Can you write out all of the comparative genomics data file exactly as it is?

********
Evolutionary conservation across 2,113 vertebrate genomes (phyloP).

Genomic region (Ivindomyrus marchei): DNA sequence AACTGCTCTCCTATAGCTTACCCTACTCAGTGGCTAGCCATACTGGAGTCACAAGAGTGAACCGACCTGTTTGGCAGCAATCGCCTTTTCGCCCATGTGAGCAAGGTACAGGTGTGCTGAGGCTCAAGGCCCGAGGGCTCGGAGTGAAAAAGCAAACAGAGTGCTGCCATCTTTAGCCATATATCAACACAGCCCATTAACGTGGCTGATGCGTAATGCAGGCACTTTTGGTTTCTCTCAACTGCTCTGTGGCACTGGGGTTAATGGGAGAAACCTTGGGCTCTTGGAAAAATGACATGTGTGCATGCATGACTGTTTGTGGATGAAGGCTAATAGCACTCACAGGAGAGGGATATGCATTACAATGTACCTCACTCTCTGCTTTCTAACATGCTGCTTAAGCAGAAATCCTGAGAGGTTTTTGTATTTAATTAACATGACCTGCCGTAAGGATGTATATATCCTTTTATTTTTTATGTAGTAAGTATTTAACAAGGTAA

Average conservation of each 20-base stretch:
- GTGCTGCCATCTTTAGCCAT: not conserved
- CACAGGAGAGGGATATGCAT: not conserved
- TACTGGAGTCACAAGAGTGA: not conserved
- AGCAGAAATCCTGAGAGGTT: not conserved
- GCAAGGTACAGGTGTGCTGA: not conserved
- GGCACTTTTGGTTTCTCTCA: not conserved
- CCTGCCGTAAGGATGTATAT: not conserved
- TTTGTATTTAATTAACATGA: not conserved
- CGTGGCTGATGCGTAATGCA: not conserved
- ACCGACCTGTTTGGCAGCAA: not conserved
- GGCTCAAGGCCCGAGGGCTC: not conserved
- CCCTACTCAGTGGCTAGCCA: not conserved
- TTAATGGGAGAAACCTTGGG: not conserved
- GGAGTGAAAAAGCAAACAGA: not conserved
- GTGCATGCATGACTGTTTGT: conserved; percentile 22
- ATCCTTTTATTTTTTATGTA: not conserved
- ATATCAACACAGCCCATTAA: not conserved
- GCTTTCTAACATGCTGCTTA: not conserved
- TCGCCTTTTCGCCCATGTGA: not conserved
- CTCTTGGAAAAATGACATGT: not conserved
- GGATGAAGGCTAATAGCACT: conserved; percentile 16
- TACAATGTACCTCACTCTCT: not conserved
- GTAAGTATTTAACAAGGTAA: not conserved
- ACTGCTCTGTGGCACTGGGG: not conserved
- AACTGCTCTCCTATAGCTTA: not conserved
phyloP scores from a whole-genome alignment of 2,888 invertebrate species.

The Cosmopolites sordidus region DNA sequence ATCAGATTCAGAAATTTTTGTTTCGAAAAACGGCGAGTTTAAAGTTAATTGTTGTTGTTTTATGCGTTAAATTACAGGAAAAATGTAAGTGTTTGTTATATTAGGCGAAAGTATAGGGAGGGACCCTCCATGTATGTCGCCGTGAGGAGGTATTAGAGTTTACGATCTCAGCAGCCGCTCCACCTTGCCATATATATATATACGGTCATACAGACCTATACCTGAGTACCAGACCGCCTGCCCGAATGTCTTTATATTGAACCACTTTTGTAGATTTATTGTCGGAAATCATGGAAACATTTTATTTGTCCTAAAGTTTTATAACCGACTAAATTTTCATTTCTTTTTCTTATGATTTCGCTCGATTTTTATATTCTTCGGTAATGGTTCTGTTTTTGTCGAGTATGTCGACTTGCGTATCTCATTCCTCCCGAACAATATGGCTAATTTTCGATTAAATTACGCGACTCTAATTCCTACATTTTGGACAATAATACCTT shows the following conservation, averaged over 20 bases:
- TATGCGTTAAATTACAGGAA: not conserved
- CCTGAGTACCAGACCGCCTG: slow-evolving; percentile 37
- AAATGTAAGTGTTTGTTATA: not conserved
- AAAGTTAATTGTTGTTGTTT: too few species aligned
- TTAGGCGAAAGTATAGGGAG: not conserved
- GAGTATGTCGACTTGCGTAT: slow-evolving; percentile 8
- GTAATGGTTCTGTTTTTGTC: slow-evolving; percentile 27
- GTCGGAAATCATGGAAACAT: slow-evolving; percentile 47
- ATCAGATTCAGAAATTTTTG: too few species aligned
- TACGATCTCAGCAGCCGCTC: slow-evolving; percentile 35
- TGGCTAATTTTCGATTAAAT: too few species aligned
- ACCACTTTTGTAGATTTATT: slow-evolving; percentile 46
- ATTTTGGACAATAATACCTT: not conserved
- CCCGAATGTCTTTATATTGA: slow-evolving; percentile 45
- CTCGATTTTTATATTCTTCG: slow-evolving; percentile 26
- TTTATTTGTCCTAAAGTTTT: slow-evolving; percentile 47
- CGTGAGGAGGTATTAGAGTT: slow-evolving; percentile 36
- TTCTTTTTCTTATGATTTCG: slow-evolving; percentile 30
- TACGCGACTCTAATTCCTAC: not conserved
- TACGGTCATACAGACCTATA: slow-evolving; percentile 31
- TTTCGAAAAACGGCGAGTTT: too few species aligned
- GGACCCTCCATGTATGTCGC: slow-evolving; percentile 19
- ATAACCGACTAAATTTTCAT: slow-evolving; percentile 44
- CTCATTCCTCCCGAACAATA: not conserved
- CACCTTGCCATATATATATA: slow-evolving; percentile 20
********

Evolutionary conservation across 2,113 vertebrate genomes (phyloP).

Genomic region (Ivindomyrus marchei): DNA sequence AACTGCTCTCCTATAGCTTACCCTACTCAGTGGCTAGCCATACTGGAGTCACAAGAGTGAACCGACCTGTTTGGCAGCAATCGCCTTTTCGCCCATGTGAGCAAGGTACAGGTGTGCTGAGGCTCAAGGCCCGAGGGCTCGGAGTGAAAAAGCAAACAGAGTGCTGCCATCTTTAGCCATATATCAACACAGCCCATTAACGTGGCTGATGCGTAATGCAGGCACTTTTGGTTTCTCTCAACTGCTCTGTGGCACTGGGGTTAATGGGAGAAACCTTGGGCTCTTGGAAAAATGACATGTGTGCATGCATGACTGTTTGTGGATGAAGGCTAATAGCACTCACAGGAGAGGGATATGCATTACAATGTACCTCACTCTCTGCTTTCTAACATGCTGCTTAAGCAGAAATCCTGAGAGGTTTTTGTATTTAATTAACATGACCTGCCGTAAGGATGTATATATCCTTTTATTTTTTATGTAGTAAGTATTTAACAAGGTAA

Average conservation of each 20-base stretch:
- GTGCTGCCATCTTTAGCCAT: not conserved
- CACAGGAGAGGGATATGCAT: not conserved
- TACTGGAGTCACAAGAGTGA: not conserved
- AGCAGAAATCCTGAGAGGTT: not conserved
- GCAAGGTACAGGTGTGCTGA: not conserved
- GGCACTTTTGGTTTCTCTCA: not conserved
- CCTGCCGTAAGGATGTATAT: not conserved
- TTTGTATTTAATTAACATGA: not conserved
- CGTGGCTGATGCGTAATGCA: not conserved
- ACCGACCTGTTTGGCAGCAA: not conserved
- GGCTCAAGGCCCGAGGGCTC: not conserved
- CCCTACTCAGTGGCTAGCCA: not conserved
- TTAATGGGAGAAACCTTGGG: not conserved
- GGAGTGAAAAAGCAAACAGA: not conserved
- GTGCATGCATGACTGTTTGT: conserved; percentile 22
- ATCCTTTTATTTTTTATGTA: not conserved
- ATATCAACACAGCCCATTAA: not conserved
- GCTTTCTAACATGCTGCTTA: not conserved
- TCGCCTTTTCGCCCATGTGA: not conserved
- CTCTTGGAAAAATGACATGT: not conserved
- GGATGAAGGCTAATAGCACT: conserved; percentile 16
- TACAATGTACCTCACTCTCT: not conserved
- GTAAGTATTTAACAAGGTAA: not conserved
- ACTGCTCTGTGGCACTGGGG: not conserved
- AACTGCTCTCCTATAGCTTA: not conserved
phyloP scores from a whole-genome alignment of 2,888 invertebrate species.

The Cosmopolites sordidus region DNA sequence ATCAGATTCAGAAATTTTTGTTTCGAAAAACGGCGAGTTTAAAGTTAATTGTTGTTGTTTTATGCGTTAAATTACAGGAAAAATGTAAGTGTTTGTTATATTAGGCGAAAGTATAGGGAGGGACCCTCCATGTATGTCGCCGTGAGGAGGTATTAGAGTTTACGATCTCAGCAGCCGCTCCACCTTGCCATATATATATATACGGTCATACAGACCTATACCTGAGTACCAGACCGCCTGCCCGAATGTCTTTATATTGAACCACTTTTGTAGATTTATTGTCGGAAATCATGGAAACATTTTATTTGTCCTAAAGTTTTATAACCGACTAAATTTTCATTTCTTTTTCTTATGATTTCGCTCGATTTTTATATTCTTCGGTAATGGTTCTGTTTTTGTCGAGTATGTCGACTTGCGTATCTCATTCCTCCCGAACAATATGGCTAATTTTCGATTAAATTACGCGACTCTAATTCCTACATTTTGGACAATAATACCTT shows the following conservation, averaged over 20 bases:
- TATGCGTTAAATTACAGGAA: not conserved
- CCTGAGTACCAGACCGCCTG: slow-evolving; percentile 37
- AAATGTAAGTGTTTGTTATA: not conserved
- AAAGTTAATTGTTGTTGTTT: too few species aligned
- TTAGGCGAAAGTATAGGGAG: not conserved
- GAGTATGTCGACTTGCGTAT: slow-evolving; percentile 8
- GTAATGGTTCTGTTTTTGTC: slow-evolving; percentile 27
- GTCGGAAATCATGGAAACAT: slow-evolving; percentile 47
- ATCAGATTCAGAAATTTTTG: too few species aligned
- TACGATCTCAGCAGCCGCTC: slow-evolving; percentile 35
- TGGCTAATTTTCGATTAAAT: too few species aligned
- ACCACTTTTGTAGATTTATT: slow-evolving; percentile 46
- ATTTTGGACAATAATACCTT: not conserved
- CCCGAATGTCTTTATATTGA: slow-evolving; percentile 45
- CTCGATTTTTATATTCTTCG: slow-evolving; percentile 26
- TTTATTTGTCCTAAAGTTTT: slow-evolving; percentile 47
- CGTGAGGAGGTATTAGAGTT: slow-evolving; percentile 36
- TTCTTTTTCTTATGATTTCG: slow-evolving; percentile 30
- TACGCGACTCTAATTCCTAC: not conserved
- TACGGTCATACAGACCTATA: slow-evolving; percentile 31
- TTTCGAAAAACGGCGAGTTT: too few species aligned
- GGACCCTCCATGTATGTCGC: slow-evolving; percentile 19
- ATAACCGACTAAATTTTCAT: slow-evolving; percentile 44
- CTCATTCCTCCCGAACAATA: not conserved
- CACCTTGCCATATATATATA: slow-evolving; percentile 20